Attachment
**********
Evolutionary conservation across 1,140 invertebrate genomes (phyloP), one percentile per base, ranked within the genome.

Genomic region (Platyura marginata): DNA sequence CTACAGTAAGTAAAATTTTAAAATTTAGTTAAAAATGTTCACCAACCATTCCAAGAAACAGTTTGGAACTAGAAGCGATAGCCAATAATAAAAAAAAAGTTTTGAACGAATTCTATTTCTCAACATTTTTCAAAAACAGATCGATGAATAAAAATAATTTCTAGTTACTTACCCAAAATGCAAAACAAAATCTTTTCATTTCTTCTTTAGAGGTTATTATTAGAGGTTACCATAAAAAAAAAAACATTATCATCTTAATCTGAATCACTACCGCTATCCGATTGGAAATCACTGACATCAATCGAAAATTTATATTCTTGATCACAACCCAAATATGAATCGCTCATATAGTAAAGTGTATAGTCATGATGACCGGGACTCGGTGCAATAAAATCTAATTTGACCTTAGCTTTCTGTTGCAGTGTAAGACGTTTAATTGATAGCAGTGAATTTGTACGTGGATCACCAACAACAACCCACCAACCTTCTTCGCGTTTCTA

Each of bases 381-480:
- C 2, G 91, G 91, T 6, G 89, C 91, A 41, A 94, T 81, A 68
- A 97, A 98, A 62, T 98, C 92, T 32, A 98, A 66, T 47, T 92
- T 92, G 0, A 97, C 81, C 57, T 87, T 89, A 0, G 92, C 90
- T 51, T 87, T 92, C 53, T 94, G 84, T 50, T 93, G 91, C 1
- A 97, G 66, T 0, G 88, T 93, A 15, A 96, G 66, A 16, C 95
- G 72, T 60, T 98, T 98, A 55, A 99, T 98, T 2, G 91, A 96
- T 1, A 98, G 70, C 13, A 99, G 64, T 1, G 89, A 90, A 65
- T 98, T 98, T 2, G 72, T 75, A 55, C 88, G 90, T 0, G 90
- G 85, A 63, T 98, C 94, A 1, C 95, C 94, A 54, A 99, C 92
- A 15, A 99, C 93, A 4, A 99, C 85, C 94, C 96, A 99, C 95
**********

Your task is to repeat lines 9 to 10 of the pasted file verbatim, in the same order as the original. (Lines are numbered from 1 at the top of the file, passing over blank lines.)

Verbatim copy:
- G 72, T 60, T 98, T 98, A 55, A 99, T 98, T 2, G 91, A 96
- T 1, A 98, G 70, C 13, A 99, G 64, T 1, G 89, A 90, A 65